CS 656, Spring 2005
CS 656, Spring 2005
Note: Many of the projects below are large enough to support multiple
- An Operating System Kernel for Swarm Computing. Swarm computing
is a new computing paradigm enabled by the development of
mass-producible micro-electro-mechanical devices (MEMs) with
limited computing and (wireless) communication capabilities.
Thousands of such devices, for
example, can be sprayed around a volcano crater, submerged to the
ocean floor, or injected into a human bloodstream. They would
typically perform measurements and coordinate actions (such as
emitting certain chemicals or even performing cooperative
micro-surgery). These devices would typically run a suite of
coordination protocols which control their communication,
relay information to and from outside observers, interact with
the physical environment, and provide suitable high-level
abstractions to programmers and operators of the swarm.
The collection of these protocols may define the next generation
operating system for swarm computing. In this project,
we shall lay the main architecture of such operating systems
and implement a chosen subset of Swarm communication and
coordination protocols that belong to it.
- Priority-aware UNIX Sockets for High Performance Servers.
UNIX is the most popular
server platform today. Servers typically listen to a well-known port
for client connection requests. These requests are queued
in FIFO order until they are accepted by the server. In reality,
clients may have different priorities and should be handled
accordingly by the operating system. This project has two parts.
First, UNIX socket implementation will be modified to support
priority queuing of incoming client requests to a high-performance
server. Second, a new operating system interface will be designed for
applications (i.e., servers)
to define how priority values should be assigned to
requests coming off the network interface. The modified operating
system will be tested by running an Apache Web server on top
and demonstrating that high priority clients suffer less queuing
delays as a result of the new extensions.
- Group Communication Protocols for Weak Consistency.
Group communication protocols ensure consistency of global state
in a distributed system by providing communication primitives
that implement virtual synchrony. In many cases, virtual
synchrony is an overkill. For example, a set of cooperative
web caches need only to be loosely synchronized.
Loose synchrony allows a bounded deviation of the local
member state from the global state. A member
can purchase a ``de-synchrony ticket'' from the communication
protocol. The ticket allows the member to alter its state locally
by a certain maximum amount specified in the ticket without causing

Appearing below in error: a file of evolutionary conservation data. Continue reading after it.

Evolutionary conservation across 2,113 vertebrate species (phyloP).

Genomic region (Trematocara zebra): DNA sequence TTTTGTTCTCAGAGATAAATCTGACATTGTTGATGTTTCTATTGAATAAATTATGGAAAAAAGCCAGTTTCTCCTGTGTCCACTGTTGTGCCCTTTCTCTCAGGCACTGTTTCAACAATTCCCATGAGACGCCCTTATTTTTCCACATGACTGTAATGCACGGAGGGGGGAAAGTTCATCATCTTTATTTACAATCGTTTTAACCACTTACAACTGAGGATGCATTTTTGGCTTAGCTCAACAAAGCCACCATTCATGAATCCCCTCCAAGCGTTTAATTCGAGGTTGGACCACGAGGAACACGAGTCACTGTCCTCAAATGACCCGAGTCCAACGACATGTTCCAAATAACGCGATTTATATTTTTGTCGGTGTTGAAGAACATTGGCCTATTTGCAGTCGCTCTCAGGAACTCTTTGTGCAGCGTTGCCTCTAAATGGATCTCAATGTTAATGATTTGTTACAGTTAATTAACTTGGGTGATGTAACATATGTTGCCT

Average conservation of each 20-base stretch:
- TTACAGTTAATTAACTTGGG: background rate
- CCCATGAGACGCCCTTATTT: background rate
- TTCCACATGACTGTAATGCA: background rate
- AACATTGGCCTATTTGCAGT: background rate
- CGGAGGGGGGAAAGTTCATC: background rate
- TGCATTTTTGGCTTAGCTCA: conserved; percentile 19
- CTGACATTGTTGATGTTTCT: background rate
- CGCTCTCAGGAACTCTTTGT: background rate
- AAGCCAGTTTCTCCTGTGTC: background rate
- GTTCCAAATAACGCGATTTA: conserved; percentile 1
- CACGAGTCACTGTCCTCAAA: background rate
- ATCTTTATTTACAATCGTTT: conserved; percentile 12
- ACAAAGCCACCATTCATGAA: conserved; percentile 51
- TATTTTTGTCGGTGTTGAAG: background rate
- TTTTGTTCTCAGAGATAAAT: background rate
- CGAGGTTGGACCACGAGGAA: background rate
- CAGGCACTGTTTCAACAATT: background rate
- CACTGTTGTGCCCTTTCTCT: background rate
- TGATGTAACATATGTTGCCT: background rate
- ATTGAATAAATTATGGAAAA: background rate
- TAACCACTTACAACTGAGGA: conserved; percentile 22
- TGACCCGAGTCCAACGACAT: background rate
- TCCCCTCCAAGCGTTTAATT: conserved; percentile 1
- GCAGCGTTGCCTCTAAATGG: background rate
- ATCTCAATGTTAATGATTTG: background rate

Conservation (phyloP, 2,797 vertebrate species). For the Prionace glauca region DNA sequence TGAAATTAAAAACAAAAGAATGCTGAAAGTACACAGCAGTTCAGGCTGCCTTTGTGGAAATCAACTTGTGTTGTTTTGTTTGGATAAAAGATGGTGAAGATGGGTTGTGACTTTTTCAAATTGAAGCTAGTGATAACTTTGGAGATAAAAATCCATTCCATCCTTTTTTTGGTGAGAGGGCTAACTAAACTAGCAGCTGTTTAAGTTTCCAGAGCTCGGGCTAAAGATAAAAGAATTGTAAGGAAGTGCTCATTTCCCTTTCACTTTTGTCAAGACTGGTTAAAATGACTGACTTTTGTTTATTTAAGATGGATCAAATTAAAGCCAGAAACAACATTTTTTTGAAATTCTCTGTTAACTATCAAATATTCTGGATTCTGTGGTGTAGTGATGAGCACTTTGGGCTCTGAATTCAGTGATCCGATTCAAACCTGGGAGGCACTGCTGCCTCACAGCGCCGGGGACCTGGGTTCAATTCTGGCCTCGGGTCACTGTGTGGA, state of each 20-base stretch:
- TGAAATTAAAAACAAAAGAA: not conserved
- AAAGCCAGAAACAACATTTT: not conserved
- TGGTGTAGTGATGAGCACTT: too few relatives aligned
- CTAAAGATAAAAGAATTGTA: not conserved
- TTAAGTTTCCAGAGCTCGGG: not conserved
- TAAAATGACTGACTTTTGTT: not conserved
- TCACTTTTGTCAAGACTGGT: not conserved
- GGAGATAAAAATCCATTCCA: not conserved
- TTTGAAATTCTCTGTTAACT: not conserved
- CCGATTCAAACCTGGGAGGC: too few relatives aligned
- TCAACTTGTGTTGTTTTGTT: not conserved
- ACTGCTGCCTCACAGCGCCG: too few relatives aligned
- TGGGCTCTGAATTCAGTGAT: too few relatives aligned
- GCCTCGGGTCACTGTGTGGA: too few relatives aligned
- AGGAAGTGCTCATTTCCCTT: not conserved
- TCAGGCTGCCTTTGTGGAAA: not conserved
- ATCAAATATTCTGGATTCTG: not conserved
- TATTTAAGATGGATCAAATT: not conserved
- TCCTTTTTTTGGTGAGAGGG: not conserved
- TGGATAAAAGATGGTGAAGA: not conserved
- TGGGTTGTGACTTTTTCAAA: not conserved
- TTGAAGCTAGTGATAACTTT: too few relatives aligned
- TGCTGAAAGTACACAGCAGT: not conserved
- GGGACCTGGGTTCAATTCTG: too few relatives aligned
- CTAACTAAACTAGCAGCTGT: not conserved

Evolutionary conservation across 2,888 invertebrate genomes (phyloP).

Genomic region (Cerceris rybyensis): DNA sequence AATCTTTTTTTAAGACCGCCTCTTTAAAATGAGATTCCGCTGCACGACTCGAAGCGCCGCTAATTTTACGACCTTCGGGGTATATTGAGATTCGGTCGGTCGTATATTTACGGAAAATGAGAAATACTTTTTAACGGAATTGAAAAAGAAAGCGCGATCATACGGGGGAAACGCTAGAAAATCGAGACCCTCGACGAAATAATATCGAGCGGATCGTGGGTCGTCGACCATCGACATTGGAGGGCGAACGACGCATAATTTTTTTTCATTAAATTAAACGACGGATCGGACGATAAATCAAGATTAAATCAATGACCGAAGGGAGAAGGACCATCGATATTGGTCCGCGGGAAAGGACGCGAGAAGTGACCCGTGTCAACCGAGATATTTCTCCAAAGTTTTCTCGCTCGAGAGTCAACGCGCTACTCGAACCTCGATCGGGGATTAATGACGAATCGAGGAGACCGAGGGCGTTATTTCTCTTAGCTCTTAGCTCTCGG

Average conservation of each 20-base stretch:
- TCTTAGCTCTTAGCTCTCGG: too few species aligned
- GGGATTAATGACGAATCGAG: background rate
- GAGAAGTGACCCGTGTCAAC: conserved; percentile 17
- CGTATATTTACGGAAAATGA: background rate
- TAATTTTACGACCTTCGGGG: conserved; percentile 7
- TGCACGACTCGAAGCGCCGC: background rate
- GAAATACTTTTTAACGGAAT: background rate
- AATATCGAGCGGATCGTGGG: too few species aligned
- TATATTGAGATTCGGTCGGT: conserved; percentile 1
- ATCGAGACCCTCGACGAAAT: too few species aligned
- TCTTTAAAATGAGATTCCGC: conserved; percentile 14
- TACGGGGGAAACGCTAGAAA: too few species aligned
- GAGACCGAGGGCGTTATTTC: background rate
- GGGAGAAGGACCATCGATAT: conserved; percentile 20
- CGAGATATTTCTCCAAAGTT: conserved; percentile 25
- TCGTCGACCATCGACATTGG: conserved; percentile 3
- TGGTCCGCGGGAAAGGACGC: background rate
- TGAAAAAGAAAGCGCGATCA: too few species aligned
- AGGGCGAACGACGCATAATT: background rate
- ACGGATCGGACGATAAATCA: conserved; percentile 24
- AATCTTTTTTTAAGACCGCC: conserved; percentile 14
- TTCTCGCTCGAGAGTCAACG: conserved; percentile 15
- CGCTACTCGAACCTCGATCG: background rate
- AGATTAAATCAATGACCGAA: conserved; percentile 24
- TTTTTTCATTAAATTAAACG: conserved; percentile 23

communication messages to other group members. Once the maximum
state deviation is exceeded, the
communication subsystem produces a broadcast message re-synchronizing
the member with the global state. Hence, the ``inconsistency''
of each member remains bounded at all times by a user-defined
parameter. Successful protocols for implementing parameterized
weak consistency may be
the key to applications such as replicated e-commerce, reservation,
and trading servers. The next generation of such applications
would allow online users to interact with and alter the state of
local replicas without going through
centralized bottleneck components. This may be the enabler of
active Web caching technology; a technology that allows
on demand caching (i.e., replication) not
only of static files but also of scripts that generate dynamic
- Operating System Support for Computing under Uncertainty.
Unmanned, autonomous, possibly intelligent, robotic vehicles,
actuators, and probes are increasingly needed for operating in
high risk environments such as exploring planetary surfaces, deep
underwater exploration, emergency operations in disaster
areas, and military defense applications. Such vehicles will be
computer controlled. They will perform their missions in
highly dynamic, and perhaps poorly modeled environments. They
will have to execute multiple (computational) tasks and make
time critical decisions under uncertainty. In the absence of
sufficient information and time, an operating system would have
to allocate resources to these tasks in such a way that maximizes
the probability of mission success. A key architectural feature
in such an operating system would be the use of sensory feedback
from the environment for
adapting resource allocation. In an analogy with human psychology,
the next generation feedback-based operating system
will implement the ``reflex'' actions
of the autonomous system. Application programs (possibly involving
AI techniques) will implement higher level ``cognitive''
actions that are slower in response but are more ``intelligent''.
In this project we shall develop the architectural vision for
the new operating system and
implement a simple prototype to be used
for mission-critical computing under uncertainty.